Amazon’s policy has always been to lose money. Lots of money. In rare years, it breaks even. This is called gaining market share.
Investors in Amazon stock used to see their shares rise. It was a great investment 15 years ago. But not this year. The stock is down 22%.
Amazon’s customers save money. They order all kinds of products, although not Amazon’s Kindle Fire. So, the company has introduced new models of Kindle’s tablets. “If at first you don’t succeed, try, try again.” I buy from Amazon at least once a week. I save money at the expense of Amazon’s shareholders. The longer this goes on, the better . . . for me.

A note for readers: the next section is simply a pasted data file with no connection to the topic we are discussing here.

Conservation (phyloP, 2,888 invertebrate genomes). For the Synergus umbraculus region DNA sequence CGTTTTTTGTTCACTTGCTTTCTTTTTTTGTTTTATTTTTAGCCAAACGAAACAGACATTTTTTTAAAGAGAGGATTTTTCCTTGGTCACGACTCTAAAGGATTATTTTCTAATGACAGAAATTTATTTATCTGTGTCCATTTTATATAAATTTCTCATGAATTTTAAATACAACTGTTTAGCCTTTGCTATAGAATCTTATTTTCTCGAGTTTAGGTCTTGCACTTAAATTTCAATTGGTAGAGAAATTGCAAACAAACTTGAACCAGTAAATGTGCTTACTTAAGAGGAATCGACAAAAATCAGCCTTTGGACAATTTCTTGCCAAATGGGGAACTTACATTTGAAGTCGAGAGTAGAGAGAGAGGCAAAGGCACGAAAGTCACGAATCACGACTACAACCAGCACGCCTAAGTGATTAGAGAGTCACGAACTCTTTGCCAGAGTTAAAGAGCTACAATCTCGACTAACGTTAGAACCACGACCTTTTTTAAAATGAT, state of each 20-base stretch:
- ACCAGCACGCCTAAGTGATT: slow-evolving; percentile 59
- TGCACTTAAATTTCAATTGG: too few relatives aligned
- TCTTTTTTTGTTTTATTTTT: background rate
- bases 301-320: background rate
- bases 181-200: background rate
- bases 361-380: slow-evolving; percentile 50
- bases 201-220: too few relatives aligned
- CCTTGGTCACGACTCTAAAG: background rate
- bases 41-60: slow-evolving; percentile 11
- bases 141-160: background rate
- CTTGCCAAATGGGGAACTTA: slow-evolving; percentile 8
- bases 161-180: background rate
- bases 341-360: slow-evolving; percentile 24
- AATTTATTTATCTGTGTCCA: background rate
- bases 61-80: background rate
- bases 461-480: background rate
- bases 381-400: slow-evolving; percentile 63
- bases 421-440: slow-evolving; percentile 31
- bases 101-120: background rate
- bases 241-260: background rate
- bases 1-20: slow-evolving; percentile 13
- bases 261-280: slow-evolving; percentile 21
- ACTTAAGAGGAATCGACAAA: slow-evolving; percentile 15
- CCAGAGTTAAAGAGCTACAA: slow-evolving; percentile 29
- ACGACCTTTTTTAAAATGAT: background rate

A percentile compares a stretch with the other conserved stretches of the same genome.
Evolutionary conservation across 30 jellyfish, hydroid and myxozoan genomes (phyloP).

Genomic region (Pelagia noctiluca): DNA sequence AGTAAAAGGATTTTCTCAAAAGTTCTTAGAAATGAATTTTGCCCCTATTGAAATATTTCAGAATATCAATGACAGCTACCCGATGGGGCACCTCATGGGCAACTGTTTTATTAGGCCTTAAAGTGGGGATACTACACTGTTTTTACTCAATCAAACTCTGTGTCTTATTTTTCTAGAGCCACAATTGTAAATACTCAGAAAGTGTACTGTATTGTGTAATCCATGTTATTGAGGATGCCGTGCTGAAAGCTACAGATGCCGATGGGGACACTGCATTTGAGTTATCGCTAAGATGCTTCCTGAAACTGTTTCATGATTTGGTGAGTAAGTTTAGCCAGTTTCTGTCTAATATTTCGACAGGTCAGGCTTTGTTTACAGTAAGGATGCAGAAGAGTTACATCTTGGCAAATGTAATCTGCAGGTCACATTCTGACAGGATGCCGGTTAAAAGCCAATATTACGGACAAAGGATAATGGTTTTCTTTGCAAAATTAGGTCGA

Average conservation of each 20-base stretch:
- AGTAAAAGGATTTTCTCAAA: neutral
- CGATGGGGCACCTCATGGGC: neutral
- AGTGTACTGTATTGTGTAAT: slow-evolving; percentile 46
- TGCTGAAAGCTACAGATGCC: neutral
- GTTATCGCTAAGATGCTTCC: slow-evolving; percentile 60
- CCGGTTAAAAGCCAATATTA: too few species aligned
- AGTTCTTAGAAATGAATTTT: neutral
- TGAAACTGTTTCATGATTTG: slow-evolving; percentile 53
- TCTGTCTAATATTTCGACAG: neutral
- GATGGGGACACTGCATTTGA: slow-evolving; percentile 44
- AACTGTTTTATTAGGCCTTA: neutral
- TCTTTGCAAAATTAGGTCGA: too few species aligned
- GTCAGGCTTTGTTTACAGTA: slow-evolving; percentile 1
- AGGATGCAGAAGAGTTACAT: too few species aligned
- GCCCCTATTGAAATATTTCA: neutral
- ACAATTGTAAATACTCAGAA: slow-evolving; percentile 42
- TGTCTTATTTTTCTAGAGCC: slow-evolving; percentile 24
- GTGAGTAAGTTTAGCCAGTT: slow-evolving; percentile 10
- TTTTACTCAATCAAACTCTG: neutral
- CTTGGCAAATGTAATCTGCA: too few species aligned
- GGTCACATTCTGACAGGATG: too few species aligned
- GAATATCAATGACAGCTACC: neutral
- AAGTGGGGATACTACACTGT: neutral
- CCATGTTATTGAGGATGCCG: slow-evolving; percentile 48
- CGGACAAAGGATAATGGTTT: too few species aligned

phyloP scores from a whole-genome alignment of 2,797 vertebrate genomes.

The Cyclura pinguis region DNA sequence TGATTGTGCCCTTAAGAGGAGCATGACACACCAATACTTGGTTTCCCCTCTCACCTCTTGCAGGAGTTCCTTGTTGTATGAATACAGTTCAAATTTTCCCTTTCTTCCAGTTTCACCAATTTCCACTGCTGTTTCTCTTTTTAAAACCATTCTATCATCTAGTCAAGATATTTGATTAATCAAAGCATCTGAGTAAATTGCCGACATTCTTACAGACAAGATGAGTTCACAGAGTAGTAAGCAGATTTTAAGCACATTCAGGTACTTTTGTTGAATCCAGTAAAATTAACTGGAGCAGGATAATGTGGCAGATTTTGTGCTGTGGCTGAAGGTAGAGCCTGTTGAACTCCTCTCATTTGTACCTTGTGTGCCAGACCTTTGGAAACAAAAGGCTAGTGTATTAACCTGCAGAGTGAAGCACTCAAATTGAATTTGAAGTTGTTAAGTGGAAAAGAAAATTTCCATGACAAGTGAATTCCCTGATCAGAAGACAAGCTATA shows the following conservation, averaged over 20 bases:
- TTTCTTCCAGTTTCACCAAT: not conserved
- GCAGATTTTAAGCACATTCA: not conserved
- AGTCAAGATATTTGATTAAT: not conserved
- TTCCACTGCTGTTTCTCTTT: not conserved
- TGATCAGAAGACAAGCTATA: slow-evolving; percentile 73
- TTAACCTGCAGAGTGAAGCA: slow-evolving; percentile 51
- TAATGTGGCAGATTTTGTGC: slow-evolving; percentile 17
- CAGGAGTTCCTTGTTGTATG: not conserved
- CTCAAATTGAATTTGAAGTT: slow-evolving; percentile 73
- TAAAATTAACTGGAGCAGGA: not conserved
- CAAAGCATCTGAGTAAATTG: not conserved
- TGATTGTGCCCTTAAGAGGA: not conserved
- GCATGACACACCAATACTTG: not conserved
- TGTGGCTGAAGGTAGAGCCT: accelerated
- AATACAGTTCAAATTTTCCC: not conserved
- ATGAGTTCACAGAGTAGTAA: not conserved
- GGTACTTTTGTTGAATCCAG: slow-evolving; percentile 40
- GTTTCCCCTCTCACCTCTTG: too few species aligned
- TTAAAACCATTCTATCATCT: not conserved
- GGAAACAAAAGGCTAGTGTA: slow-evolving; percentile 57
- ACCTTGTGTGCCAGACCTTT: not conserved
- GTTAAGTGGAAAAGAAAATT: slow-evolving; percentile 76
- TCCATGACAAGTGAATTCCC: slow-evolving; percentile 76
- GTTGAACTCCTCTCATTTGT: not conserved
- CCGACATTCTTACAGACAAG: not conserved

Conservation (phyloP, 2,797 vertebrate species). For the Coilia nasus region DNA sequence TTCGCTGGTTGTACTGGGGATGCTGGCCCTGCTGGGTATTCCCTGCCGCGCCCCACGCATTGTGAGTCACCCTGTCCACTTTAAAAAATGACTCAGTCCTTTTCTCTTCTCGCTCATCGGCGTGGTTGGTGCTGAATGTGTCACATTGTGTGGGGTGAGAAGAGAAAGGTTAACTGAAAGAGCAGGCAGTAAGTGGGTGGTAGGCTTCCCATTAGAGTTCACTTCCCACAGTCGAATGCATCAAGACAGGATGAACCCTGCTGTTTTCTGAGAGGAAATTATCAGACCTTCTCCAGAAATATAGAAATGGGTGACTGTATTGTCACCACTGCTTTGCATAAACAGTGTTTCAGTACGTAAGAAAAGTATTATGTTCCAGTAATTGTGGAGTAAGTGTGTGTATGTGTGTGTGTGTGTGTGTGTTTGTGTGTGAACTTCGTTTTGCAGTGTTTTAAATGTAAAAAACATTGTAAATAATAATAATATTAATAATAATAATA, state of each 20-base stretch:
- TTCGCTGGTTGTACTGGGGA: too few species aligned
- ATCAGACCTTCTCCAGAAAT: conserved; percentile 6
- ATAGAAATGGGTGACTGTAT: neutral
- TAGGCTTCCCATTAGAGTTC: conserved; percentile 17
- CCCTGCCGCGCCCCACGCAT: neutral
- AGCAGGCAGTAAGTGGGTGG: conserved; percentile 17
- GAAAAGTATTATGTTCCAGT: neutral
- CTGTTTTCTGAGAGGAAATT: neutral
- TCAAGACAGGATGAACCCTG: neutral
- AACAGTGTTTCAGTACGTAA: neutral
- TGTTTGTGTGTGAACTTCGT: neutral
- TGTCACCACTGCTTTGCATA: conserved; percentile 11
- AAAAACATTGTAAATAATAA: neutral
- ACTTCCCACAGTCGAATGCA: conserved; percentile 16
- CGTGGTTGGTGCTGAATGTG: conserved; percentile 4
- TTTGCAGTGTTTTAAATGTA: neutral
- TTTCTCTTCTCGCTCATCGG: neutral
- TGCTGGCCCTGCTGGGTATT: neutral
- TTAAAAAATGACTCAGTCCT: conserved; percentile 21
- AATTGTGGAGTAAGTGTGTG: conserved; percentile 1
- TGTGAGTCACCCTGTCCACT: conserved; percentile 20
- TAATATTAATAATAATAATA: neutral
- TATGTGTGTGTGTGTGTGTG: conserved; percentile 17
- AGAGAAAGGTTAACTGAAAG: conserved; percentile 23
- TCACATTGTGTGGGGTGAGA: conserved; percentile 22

I do not discourage this policy. I encourage it.
Why Amazon’s investors think it is a good way to make money, I do not understand. But they don’t have to explain it to me, as long as they keep letting Bezos do it. They buy and hold, because they dream of profits someday. They dream of the day when the founder, Jeff Bezos, decides to reverse policy, hike company commissions, increase profit margins, and let investors bask in dividends. All he has to do then is keep the firm profitable in a way 100% different from the way he has kept it unprofitable for two decades: volume.
It’s like marrying a man with one personality type on the assumption that he will soon adopt a different personality type. Women do it all the time.
This is the new age of retailing: buy low, sell lower. As long as people keep buying new issues of Amazon’s stock, the company can keep expanding market share. It has money to burn.
Burn it on me! Please!